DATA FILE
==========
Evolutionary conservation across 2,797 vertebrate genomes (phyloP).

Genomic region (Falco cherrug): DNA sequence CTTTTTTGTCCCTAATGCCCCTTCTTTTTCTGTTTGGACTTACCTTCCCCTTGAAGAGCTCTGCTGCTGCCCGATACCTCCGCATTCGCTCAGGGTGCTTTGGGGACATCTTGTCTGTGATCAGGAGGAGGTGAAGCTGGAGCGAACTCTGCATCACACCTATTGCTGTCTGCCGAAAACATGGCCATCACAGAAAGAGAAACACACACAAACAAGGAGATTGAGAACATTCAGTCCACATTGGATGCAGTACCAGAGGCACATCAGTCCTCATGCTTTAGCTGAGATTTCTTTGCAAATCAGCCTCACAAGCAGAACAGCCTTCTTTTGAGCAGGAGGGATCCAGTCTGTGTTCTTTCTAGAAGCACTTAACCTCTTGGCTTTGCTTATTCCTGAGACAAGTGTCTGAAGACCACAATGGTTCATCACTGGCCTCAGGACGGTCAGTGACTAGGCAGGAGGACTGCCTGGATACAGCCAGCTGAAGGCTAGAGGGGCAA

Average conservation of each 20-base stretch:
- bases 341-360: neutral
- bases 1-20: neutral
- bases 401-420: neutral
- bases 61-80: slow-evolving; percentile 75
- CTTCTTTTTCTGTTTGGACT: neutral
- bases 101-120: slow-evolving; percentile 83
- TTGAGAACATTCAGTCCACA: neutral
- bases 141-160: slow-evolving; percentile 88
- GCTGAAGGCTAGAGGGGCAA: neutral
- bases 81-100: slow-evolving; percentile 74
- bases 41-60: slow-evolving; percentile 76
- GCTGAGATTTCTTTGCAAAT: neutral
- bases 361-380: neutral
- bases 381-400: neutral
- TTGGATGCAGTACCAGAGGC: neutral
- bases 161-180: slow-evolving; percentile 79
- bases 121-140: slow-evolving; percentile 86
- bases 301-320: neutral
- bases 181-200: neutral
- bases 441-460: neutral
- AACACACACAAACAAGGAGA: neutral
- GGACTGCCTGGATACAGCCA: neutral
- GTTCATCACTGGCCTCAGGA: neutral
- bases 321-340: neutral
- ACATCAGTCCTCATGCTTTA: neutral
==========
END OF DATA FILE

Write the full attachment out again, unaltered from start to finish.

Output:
Evolutionary conservation across 2,797 vertebrate genomes (phyloP).

Genomic region (Falco cherrug): DNA sequence CTTTTTTGTCCCTAATGCCCCTTCTTTTTCTGTTTGGACTTACCTTCCCCTTGAAGAGCTCTGCTGCTGCCCGATACCTCCGCATTCGCTCAGGGTGCTTTGGGGACATCTTGTCTGTGATCAGGAGGAGGTGAAGCTGGAGCGAACTCTGCATCACACCTATTGCTGTCTGCCGAAAACATGGCCATCACAGAAAGAGAAACACACACAAACAAGGAGATTGAGAACATTCAGTCCACATTGGATGCAGTACCAGAGGCACATCAGTCCTCATGCTTTAGCTGAGATTTCTTTGCAAATCAGCCTCACAAGCAGAACAGCCTTCTTTTGAGCAGGAGGGATCCAGTCTGTGTTCTTTCTAGAAGCACTTAACCTCTTGGCTTTGCTTATTCCTGAGACAAGTGTCTGAAGACCACAATGGTTCATCACTGGCCTCAGGACGGTCAGTGACTAGGCAGGAGGACTGCCTGGATACAGCCAGCTGAAGGCTAGAGGGGCAA

Average conservation of each 20-base stretch:
- bases 341-360: neutral
- bases 1-20: neutral
- bases 401-420: neutral
- bases 61-80: slow-evolving; percentile 75
- CTTCTTTTTCTGTTTGGACT: neutral
- bases 101-120: slow-evolving; percentile 83
- TTGAGAACATTCAGTCCACA: neutral
- bases 141-160: slow-evolving; percentile 88
- GCTGAAGGCTAGAGGGGCAA: neutral
- bases 81-100: slow-evolving; percentile 74
- bases 41-60: slow-evolving; percentile 76
- GCTGAGATTTCTTTGCAAAT: neutral
- bases 361-380: neutral
- bases 381-400: neutral
- TTGGATGCAGTACCAGAGGC: neutral
- bases 161-180: slow-evolving; percentile 79
- bases 121-140: slow-evolving; percentile 86
- bases 301-320: neutral
- bases 181-200: neutral
- bases 441-460: neutral
- AACACACACAAACAAGGAGA: neutral
- GGACTGCCTGGATACAGCCA: neutral
- GTTCATCACTGGCCTCAGGA: neutral
- bases 321-340: neutral
- ACATCAGTCCTCATGCTTTA: neutral